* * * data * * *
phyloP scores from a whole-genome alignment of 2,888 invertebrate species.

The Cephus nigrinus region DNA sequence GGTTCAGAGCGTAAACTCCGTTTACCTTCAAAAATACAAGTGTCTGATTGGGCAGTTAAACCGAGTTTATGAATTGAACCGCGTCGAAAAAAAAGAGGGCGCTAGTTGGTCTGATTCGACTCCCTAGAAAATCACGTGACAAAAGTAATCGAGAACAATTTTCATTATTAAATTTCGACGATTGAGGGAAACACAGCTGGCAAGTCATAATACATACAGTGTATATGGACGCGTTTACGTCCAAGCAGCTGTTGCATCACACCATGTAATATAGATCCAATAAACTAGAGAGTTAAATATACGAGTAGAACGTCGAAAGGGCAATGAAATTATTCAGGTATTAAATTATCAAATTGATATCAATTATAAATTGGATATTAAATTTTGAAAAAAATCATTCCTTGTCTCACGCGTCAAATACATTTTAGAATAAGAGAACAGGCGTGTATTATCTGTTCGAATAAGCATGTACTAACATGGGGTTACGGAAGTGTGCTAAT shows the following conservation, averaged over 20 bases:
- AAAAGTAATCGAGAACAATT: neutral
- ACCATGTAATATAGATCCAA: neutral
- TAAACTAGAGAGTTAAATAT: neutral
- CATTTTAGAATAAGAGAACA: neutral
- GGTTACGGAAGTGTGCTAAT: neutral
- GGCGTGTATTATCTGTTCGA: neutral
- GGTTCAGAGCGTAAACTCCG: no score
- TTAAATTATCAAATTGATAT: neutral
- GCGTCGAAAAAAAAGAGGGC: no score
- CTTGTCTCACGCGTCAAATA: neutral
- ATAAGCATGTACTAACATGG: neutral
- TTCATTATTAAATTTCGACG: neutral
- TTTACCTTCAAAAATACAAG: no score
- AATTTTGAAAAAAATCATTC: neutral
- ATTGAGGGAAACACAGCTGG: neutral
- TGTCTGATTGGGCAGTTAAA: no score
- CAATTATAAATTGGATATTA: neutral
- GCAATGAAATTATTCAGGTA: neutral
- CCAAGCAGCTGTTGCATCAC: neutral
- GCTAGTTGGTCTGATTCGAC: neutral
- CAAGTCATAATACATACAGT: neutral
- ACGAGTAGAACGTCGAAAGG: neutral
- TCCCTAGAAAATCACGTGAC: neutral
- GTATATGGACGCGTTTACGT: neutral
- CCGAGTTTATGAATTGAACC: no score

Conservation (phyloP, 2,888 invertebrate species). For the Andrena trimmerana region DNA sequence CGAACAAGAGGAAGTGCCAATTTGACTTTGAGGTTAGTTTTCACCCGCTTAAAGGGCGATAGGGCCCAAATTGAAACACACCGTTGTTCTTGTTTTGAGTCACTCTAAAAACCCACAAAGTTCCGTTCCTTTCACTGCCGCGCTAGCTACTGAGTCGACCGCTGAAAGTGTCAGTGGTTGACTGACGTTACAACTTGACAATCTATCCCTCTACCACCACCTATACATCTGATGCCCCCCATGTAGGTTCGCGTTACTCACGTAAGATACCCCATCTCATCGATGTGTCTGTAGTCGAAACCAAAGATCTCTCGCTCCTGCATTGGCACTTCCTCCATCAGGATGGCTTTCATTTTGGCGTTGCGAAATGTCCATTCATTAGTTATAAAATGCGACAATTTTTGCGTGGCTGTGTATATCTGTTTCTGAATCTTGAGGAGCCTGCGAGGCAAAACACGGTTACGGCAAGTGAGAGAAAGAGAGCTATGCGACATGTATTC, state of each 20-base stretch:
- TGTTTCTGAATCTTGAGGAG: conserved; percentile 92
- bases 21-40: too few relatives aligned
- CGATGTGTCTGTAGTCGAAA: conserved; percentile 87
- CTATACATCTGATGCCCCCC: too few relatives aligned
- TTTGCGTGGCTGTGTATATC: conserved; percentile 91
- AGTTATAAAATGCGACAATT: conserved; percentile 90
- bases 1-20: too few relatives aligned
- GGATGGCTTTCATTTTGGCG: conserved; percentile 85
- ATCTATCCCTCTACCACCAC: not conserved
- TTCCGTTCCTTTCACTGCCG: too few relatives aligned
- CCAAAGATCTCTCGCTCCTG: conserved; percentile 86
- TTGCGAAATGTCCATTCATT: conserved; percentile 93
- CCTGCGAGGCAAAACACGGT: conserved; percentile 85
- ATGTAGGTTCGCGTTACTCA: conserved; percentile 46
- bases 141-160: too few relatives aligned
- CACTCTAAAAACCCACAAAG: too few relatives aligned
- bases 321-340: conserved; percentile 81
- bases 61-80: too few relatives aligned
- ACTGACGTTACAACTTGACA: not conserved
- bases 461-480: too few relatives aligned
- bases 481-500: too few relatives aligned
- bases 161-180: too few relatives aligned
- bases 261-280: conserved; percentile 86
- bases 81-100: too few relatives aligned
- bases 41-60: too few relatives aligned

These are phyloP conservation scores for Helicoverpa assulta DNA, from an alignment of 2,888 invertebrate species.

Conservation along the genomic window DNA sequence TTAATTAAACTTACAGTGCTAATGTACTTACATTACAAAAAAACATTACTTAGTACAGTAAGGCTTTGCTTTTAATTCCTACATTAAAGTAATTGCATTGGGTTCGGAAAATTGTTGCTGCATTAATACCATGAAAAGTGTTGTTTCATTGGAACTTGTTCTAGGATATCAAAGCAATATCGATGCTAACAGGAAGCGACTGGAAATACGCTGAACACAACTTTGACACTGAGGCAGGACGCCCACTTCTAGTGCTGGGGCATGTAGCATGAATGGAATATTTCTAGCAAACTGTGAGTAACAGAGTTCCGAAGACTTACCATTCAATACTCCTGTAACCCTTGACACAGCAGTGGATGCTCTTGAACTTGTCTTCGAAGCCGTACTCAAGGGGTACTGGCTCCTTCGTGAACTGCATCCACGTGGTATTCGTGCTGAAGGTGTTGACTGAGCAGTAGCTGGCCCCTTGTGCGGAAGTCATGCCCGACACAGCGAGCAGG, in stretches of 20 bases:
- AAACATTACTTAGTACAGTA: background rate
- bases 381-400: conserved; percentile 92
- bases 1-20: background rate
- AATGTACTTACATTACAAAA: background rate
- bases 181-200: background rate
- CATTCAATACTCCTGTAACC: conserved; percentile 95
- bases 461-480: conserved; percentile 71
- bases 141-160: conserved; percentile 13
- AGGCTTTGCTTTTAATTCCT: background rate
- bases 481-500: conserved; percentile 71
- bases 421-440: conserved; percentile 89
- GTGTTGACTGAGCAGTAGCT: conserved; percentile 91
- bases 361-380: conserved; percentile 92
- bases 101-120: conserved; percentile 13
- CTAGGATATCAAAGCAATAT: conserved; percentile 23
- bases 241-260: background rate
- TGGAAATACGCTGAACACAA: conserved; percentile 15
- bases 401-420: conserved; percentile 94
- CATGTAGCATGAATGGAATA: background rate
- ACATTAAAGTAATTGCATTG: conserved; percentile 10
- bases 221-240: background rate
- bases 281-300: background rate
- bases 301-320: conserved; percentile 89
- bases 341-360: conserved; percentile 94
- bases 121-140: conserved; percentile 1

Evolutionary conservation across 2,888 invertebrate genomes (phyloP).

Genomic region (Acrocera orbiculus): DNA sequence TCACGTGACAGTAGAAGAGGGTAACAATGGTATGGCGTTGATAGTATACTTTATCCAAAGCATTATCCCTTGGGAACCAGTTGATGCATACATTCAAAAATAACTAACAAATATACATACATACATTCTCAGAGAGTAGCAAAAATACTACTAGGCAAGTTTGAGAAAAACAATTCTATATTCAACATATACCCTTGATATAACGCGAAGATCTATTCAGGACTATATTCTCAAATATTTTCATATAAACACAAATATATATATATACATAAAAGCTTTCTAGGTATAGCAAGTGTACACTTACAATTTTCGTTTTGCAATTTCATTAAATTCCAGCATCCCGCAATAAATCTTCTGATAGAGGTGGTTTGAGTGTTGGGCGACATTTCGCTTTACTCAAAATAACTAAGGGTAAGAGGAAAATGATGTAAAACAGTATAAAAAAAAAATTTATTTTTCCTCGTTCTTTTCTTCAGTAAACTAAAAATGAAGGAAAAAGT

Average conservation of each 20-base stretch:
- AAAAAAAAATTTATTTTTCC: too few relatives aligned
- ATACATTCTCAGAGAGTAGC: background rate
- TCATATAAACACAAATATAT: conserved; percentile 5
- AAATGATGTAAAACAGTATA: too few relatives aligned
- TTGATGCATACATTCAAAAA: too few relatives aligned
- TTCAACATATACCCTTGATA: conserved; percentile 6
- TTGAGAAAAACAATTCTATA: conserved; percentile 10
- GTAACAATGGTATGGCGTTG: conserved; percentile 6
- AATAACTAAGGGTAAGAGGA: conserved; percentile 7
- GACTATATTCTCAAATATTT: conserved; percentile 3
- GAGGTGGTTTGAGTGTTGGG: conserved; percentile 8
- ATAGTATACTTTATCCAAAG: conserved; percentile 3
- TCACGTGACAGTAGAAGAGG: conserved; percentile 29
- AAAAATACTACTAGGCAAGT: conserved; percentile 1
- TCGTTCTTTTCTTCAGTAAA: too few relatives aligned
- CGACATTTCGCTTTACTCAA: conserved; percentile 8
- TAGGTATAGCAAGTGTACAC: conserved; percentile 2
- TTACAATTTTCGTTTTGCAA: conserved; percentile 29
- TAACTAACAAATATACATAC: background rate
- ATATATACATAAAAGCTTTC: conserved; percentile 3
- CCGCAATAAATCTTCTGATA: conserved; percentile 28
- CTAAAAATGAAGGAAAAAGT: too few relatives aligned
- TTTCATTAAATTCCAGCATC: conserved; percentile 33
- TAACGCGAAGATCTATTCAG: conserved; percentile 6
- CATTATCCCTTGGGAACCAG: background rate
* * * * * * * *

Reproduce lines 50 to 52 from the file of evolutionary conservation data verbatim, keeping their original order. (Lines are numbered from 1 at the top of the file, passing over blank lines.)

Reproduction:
- bases 161-180: too few relatives aligned
- bases 261-280: conserved; percentile 86
- bases 81-100: too few relatives aligned